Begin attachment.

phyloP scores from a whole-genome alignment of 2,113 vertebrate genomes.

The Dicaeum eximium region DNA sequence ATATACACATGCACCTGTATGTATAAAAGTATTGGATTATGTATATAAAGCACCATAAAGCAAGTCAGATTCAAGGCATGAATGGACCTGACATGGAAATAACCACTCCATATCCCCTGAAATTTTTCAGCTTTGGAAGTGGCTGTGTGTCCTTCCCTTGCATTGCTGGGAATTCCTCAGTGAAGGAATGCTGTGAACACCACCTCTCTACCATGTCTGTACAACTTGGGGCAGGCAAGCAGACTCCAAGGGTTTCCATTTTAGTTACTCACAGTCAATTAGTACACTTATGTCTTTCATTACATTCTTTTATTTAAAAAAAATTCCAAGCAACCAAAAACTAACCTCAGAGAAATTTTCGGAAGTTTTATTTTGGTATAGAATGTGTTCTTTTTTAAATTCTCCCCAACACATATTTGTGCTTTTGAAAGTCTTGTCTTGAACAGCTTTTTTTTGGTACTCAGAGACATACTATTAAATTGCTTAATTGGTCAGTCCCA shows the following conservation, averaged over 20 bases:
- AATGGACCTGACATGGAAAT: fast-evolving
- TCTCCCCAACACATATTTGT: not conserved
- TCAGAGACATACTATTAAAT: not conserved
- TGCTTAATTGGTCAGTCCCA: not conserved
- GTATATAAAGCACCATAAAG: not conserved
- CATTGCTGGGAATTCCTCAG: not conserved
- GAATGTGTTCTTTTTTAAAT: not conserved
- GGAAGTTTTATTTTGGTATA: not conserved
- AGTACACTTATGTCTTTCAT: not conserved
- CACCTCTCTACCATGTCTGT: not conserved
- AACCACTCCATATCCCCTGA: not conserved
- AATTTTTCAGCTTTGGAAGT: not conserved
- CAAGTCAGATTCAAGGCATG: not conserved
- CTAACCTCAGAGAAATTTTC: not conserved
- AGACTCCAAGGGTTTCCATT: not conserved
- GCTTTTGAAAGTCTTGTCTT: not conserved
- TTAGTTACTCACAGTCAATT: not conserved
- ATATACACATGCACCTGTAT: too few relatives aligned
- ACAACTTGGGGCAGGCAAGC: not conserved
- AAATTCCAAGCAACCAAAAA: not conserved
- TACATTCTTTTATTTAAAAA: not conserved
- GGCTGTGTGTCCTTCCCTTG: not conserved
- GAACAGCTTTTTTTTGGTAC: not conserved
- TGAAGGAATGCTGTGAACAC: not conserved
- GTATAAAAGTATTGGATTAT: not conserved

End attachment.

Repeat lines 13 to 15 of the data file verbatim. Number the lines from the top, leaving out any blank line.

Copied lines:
- AACCACTCCATATCCCCTGA: not conserved
- AATTTTTCAGCTTTGGAAGT: not conserved
- CAAGTCAGATTCAAGGCATG: not conserved